“And this, these are pa’u mango”, our guide said, pointing to a set of drums as he continued his explanation of the band’s instruments. “Mango means shark. Why shark? Because these [pointing to the drum heads] used to be made out of sharkskin. But these ones are goatskin. Why goatskin? Let me tell you…”
Last night, I attended a local island night, full of history and culture. I expected to learn about the islands and their people, but I was pleasantly surprised to also hear several conservation messages stated brightly and forthrightly. And on the eve of the one-year anniversary of the Cook Islands Shark Sanctuary, I nearly popped out of my seat when our guide launched into a brief, informative, and sincere explanation of the threats to sharks and the importance of sharks—living sharks—in the ecosystem.
Our guide was Danny Mataroa, one of the many local supporters of PICI’s efforts to establish a shark and ray sanctuary in the Cook Islands, which was legalized a year ago on 12/12/12. I was thrilled to see him still using his influence (and time with a ‘captive audience’) to talk about sharks.
The most important part to me, though, was the applause from the audience, who whooped and cheered that the Cook Islands was battling against the practice of shark fishing. Several people even commented about it later, with the message still clear in their minds even after all the wonderful food, dancing, and music. One woman spoke to me as we were waiting for our transport, and after expressing her excitement about the policy, she asked what was being done for enforcement of that policy.
That’s the kicker, isn’t it.
Saying that sharks are protected is one thing. Making sure that no one is harvesting or harming the sharks in other ways is another.
A year on, it’s well time to be asking hard questions. Are sharks being caught in Cook Islands waters? Is this sanctuary being duly considered when considering new fishing deals with other companies who want to fish in or near the Cooks? Is this policy having an impact, and the right kind of impact? Are the other threats to sharks, beyond fishing, being addressed?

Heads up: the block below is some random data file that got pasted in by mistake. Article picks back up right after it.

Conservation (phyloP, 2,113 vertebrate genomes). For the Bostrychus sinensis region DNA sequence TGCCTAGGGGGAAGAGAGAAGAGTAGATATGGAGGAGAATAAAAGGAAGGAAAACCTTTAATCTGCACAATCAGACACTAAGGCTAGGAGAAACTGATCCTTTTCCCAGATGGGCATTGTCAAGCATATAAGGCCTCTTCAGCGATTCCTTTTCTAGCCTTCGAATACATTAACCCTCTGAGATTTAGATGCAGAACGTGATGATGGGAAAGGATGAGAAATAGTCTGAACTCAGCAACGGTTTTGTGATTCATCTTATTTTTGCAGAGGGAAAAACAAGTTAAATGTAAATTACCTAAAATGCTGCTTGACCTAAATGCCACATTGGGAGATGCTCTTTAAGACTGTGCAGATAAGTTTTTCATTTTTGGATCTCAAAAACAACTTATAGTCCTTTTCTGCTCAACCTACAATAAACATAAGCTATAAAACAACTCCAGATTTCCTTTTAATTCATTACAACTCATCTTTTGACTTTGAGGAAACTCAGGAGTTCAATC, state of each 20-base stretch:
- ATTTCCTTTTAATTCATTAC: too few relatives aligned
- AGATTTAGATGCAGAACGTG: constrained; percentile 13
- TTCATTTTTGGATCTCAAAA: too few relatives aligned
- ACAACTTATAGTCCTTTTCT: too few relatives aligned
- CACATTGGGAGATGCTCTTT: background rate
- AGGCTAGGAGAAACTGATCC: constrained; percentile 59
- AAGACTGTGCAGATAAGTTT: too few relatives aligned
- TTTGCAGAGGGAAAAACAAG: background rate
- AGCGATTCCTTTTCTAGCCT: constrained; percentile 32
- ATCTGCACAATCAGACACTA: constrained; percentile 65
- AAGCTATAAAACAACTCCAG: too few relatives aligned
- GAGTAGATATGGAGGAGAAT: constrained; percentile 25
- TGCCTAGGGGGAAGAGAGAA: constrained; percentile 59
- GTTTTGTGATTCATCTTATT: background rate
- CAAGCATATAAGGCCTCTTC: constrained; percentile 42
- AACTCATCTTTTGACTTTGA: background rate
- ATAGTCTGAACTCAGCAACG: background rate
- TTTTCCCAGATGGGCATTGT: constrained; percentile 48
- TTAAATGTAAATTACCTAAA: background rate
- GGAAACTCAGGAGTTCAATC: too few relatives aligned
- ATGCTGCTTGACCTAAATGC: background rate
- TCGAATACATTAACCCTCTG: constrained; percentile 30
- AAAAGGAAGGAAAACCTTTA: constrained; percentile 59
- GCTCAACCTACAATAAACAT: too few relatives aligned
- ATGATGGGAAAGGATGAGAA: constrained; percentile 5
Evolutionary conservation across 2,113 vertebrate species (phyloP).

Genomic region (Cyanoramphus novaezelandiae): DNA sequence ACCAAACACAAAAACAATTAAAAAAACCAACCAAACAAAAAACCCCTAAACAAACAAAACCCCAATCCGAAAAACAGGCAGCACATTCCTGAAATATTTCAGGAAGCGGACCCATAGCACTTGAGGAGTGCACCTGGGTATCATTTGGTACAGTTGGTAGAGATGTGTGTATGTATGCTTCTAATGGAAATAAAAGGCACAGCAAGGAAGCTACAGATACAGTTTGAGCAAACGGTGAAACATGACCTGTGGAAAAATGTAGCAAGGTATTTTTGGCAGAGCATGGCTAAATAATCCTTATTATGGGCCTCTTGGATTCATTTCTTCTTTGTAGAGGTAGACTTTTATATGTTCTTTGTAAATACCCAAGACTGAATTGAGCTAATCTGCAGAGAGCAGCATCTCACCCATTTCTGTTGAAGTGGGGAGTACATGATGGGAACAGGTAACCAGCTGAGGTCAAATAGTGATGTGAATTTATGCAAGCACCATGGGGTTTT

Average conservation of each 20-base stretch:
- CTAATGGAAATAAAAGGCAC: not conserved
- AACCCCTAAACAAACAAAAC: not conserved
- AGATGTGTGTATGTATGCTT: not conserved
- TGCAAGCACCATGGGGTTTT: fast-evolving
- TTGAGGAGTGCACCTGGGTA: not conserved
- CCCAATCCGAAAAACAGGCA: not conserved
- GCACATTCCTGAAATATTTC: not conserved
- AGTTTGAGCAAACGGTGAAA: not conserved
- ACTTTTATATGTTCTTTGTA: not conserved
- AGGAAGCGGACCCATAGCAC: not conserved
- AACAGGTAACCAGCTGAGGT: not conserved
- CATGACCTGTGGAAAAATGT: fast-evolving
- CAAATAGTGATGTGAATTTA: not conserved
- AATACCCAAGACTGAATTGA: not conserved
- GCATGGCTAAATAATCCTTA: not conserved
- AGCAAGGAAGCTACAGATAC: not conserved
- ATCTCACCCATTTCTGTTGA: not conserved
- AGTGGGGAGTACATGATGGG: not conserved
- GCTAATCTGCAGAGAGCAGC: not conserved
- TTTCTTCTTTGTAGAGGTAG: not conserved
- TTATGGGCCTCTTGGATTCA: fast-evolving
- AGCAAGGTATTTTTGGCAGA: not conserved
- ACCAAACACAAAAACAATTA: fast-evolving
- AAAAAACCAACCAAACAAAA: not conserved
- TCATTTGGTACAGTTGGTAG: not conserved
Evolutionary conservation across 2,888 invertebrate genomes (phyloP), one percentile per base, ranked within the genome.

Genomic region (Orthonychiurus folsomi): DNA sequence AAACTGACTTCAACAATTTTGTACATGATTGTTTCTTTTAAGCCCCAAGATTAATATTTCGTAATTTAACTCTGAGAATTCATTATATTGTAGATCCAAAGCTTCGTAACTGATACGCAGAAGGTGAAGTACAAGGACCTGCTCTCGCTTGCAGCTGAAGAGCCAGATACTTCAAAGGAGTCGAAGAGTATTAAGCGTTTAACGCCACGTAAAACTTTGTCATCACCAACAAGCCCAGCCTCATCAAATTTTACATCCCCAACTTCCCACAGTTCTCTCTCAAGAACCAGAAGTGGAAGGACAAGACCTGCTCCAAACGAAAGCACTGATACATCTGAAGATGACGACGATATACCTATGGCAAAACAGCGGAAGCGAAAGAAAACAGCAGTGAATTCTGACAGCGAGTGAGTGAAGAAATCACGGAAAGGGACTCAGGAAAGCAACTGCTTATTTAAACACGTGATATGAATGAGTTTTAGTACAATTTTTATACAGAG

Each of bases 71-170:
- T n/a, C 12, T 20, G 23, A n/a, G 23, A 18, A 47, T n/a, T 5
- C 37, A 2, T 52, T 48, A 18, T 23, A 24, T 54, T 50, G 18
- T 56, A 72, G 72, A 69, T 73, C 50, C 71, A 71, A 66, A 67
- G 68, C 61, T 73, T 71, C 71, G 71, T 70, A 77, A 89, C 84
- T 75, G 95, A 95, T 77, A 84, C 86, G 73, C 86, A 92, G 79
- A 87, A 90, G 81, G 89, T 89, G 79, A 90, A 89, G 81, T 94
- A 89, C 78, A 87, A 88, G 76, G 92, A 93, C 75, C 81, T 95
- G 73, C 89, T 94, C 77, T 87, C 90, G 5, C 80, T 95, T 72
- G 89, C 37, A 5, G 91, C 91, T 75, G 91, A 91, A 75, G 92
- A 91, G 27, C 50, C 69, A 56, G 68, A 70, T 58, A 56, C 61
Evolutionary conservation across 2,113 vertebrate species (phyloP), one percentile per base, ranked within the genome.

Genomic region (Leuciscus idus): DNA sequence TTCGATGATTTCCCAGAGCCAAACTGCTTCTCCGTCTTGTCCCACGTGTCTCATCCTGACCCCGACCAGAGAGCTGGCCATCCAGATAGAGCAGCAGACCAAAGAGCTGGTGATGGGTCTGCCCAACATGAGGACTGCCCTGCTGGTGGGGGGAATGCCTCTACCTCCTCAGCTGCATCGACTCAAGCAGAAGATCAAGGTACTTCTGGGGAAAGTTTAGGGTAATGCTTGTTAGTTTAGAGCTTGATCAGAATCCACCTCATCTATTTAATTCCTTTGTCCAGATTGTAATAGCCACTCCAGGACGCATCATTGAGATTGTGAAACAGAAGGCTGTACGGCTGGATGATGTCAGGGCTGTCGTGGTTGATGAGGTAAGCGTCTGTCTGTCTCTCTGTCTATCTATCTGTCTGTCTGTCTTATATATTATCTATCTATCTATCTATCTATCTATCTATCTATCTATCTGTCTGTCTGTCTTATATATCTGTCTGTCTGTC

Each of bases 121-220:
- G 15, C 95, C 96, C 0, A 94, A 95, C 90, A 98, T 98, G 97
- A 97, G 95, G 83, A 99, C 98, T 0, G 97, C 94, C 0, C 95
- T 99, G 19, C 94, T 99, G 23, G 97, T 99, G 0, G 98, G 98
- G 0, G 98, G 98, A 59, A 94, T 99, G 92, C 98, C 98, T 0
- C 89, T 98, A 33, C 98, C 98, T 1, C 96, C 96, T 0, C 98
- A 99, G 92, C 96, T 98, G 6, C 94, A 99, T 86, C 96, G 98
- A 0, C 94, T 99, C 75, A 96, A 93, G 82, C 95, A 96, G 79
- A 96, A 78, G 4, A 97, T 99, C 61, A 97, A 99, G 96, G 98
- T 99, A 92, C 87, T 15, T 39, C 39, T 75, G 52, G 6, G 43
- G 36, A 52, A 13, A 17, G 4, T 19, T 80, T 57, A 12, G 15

Fishing is just one thing that humans do in the sea. The practice of shark fishing is a genuine problem, and an eye-catching problem, but fishing is not the only impact that humans have on sharks. What you buy and where you tether a pig affects the land and marine ecosystem too! There’s a need for local information on water quality, prey species abundance, trophic connections and ecological connectivity. Those data are so vital for the successful management of resources.
We are celebrating the Shark Sanctuary today. We are celebrating the support, empathy, and friendship given by the people of the Cook Islands for this project.
The Shark Sanctuary is referenced in some Cook Islands travel websites, and many visitors are pleased that the policy is in place. It is important that this policy, fought for by both Cook Islanders and non-locals, and which benefits Cook Islanders and the global community, is maintained and enforced. It is important for the local and global community to know what is really happening out there in our ocean.
Thank you to Danny, thank you to all the other Cook Islanders and supporters of this conservation goal. We needed you to establish this policy, and we still need you to ask questions and stand firm to make sure that your beliefs are acted upon.
Meitaki, meitaki maata.